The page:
The new collection of reports is called “The Evolving Congress,” and it was produced to coincide with the 100th anniversary of the CRS. As the title implies, the collection focuses on the ways in which Congress has evolved over time. Part I provides an overview of the history of Congress in the modern era. Part II, “The Members of Congress,” looks at various aspects of the members’ lives, including their use of social media, their election campaigns, and changing demographics among the members themselves. Part III examines changes in the legislative process, and Part IV is devoted to a number of case studies in policymaking, including the creation of the Department of Homeland Security and Congressional responses to financial crises.    

For more information about the CRS, see the Library of Congress website or revisit our earlier post.

Sunday, November 30, 2014

Crowdfunding Lawsuits

Has the popularity of crowdfunding reached the litigation realm? With the appearance of companies like LexShares, it appears so. Crowdfunding, or funding a project or venture by raising monetary contributions from a large number of people, typically via the internet, has grown tremendously in popularity over the last five years. In a typical crowdfunding endeavor, the person with the idea or project seeks funding from individuals who are interested in benefiting from, or being related to a funded project, through a third-party platform that brings the groups together. Kickstarter and GoFundMe are among the popular crowdfunding platforms that have been used successfully to fund filmmaking, video games, technology products, and even Super PACs for political campaigns.

Just as it is expensive to finance the making of a film or the development of new technology, funding litigation can be equally costly. Though, for example, a small business may have a claim that is likely to lead to a large verdict or settlement, the costs of initiating the litigation and pretrial proceedings may be prohibitive. While plaintiff’s attorneys have long recognized this reality and have negotiated contingency agreements to bring cases that plaintiffs could not otherwise afford, crowdfunding allows for a few or many unrelated investors to share in the risk. LexShares is one of the first companies to do this- the company selects from its applicants commercial claims determined by its team of experts  to have strong merit. Then, the claims are offered to accredited investors through a registered broker-dealer. Investors must be accredited, as defined by the SEC, and meet certain financial and net worth requirements. If enough accredited investors decide to fund the litigation that the fundraising goal is met, LexShares receives a portion of the fund for its fee, and the balance goes to the commercial plaintiff to fund the suit. Should the plaintiff prevail, the investors receive a return based proportionally to their investment. If the claim fails, the plaintiff does not have to repay the investors.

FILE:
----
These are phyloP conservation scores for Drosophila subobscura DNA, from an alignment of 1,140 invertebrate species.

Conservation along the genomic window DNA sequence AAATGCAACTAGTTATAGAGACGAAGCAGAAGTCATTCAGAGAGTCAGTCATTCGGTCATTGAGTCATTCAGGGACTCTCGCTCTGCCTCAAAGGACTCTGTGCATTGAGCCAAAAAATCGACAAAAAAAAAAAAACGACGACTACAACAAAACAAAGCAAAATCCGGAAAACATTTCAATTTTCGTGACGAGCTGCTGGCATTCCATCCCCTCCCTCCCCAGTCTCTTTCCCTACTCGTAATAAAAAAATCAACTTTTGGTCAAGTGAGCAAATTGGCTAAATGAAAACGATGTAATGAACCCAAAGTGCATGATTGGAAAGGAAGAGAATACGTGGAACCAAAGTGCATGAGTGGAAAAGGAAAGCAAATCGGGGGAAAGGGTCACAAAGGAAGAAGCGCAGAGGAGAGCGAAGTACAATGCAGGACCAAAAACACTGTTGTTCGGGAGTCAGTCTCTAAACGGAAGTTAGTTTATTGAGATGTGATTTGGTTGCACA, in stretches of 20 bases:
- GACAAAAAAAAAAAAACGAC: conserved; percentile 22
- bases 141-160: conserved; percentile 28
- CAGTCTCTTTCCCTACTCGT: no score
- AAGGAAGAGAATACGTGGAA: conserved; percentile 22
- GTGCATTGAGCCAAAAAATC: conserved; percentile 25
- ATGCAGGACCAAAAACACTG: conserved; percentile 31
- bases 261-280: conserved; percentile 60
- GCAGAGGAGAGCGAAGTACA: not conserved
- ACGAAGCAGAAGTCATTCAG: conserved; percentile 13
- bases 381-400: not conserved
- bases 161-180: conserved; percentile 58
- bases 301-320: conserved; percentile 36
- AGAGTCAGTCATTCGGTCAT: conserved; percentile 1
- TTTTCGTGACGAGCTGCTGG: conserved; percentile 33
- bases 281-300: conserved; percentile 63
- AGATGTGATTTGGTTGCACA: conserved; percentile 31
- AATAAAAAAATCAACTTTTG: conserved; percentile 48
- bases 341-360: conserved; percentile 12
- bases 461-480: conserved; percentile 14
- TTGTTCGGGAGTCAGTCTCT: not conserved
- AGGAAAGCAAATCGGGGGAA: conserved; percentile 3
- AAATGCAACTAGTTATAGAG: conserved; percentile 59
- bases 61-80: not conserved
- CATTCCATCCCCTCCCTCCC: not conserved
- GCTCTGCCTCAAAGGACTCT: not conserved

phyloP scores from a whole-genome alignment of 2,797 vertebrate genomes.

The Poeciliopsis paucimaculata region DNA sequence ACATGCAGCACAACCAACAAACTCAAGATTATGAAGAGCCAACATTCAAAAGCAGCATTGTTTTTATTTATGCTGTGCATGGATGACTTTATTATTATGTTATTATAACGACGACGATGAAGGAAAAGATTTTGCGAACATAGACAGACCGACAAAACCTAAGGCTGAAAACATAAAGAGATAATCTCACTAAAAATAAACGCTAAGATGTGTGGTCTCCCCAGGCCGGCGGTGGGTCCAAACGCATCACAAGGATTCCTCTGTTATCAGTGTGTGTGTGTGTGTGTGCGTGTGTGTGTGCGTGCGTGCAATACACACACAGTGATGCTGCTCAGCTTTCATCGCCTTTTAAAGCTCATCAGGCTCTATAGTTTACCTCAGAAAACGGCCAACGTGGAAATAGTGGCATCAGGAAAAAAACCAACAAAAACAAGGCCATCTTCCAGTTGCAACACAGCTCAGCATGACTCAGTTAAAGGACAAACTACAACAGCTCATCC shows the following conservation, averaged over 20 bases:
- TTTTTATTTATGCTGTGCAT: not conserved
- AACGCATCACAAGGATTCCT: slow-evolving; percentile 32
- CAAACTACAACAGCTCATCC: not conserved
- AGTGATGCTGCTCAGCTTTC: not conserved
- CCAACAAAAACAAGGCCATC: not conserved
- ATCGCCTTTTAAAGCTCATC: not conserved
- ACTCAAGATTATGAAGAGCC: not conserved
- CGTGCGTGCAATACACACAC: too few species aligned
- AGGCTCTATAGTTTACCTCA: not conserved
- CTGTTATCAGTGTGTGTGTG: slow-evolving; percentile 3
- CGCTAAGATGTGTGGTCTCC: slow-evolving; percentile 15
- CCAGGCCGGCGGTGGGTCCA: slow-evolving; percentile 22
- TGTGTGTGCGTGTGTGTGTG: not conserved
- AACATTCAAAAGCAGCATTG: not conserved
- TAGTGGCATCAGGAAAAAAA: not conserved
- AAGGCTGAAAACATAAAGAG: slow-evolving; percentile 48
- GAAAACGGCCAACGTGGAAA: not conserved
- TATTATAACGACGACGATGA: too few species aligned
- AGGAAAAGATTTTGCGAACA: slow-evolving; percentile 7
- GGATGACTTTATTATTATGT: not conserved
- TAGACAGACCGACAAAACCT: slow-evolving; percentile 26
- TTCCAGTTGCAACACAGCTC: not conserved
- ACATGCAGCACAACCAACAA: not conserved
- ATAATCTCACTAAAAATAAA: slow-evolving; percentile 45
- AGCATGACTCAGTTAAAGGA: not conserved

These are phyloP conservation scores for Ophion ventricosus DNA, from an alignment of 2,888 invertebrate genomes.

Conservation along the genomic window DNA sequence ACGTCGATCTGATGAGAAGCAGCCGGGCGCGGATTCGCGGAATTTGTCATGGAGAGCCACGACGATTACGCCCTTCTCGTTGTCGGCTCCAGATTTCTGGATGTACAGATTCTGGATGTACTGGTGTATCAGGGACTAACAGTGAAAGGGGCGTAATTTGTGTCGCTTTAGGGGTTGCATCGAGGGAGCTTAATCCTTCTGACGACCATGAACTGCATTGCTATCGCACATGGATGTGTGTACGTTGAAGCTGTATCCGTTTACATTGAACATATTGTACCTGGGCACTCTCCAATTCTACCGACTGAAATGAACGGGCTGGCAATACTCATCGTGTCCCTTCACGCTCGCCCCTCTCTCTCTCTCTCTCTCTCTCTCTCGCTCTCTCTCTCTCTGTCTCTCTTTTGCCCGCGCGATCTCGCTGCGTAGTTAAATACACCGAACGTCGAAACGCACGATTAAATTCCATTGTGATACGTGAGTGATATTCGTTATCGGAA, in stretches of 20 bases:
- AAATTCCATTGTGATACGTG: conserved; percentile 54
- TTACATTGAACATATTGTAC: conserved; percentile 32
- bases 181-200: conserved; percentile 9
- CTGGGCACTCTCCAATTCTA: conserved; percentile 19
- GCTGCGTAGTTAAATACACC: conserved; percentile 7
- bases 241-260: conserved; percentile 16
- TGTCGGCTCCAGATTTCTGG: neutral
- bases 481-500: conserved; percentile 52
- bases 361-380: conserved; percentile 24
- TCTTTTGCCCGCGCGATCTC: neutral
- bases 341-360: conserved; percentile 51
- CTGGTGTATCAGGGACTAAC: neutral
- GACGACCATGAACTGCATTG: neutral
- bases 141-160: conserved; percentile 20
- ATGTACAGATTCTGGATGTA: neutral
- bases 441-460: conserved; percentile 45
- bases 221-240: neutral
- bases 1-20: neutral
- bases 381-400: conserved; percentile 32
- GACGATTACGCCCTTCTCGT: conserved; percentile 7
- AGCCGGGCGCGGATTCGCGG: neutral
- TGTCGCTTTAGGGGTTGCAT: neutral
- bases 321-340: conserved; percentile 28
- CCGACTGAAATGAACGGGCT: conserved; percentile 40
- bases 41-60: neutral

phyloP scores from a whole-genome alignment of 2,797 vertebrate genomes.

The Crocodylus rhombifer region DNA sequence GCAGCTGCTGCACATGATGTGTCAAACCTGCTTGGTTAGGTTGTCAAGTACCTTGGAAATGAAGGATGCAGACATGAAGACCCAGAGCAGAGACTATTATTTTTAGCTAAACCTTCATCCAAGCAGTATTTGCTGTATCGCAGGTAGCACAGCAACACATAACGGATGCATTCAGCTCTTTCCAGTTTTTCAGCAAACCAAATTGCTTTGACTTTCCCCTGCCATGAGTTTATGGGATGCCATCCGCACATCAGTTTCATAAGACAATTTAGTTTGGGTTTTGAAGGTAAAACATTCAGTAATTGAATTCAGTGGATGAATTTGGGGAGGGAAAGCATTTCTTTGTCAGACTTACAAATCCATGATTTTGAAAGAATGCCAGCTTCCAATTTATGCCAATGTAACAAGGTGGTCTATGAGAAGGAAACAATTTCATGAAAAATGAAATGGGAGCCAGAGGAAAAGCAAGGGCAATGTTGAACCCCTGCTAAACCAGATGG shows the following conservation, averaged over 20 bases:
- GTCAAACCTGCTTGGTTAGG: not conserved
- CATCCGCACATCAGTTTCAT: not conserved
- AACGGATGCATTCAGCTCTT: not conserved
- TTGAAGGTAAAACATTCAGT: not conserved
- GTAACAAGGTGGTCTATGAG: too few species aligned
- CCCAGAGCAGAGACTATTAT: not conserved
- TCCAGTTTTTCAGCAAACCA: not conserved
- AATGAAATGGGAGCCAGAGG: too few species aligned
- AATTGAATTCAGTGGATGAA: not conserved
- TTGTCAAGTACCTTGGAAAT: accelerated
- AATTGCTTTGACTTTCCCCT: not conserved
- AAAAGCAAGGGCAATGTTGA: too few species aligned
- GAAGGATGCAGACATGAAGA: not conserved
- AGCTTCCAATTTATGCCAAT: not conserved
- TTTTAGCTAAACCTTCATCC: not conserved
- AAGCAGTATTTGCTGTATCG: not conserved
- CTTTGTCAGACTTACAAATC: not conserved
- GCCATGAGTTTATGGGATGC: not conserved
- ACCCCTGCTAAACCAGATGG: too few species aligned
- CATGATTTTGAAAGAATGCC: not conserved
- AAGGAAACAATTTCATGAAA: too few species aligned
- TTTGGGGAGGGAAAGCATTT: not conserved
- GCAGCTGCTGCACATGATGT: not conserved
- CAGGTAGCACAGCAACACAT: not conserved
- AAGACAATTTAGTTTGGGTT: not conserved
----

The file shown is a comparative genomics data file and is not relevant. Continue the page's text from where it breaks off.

The company hopes that this will be a way for smaller companies to gain leverage against larger companies who may have stolen ideas, but have almost limitless litigation resources. Though this David vs. Goliath concept is appealing for many, the success of this new style of litigation financing will likely depend on the size of investors’ returns in a market that is far from certain.  

Tuesday, November 25, 2014

HeinOnline Law Reviews & Journals Access for Texas Bar Members

This summer, members of the Texas bar were introduced to Fastcase, a legal research database that allows users to search case law, statutes, administrative materials, and other aspects of law at no additional cost. Fastcase is now available in addition to Casemaker, making Texas the first and only state to offer free access to both popular systems.  

In 2013, Fastcase partnered with HeinOnline to share their many resources. Under the agreement, Hein will provide federal and state case law to HeinOnline subscribers via inline hyperlinks powered by Fastcase. In addition, Fastcase now completely integrates HeinOnline’s extensive law review collection in search results. For many years, one of the biggest disadvantages to using these low-cost legal research systems has been the lack of reliable secondary sources. With this partnership, when a case law search is performed in Fastcase, suggested results from HeinOnline journals appear in a sidebar. The journals may also be searched individually, or as a group.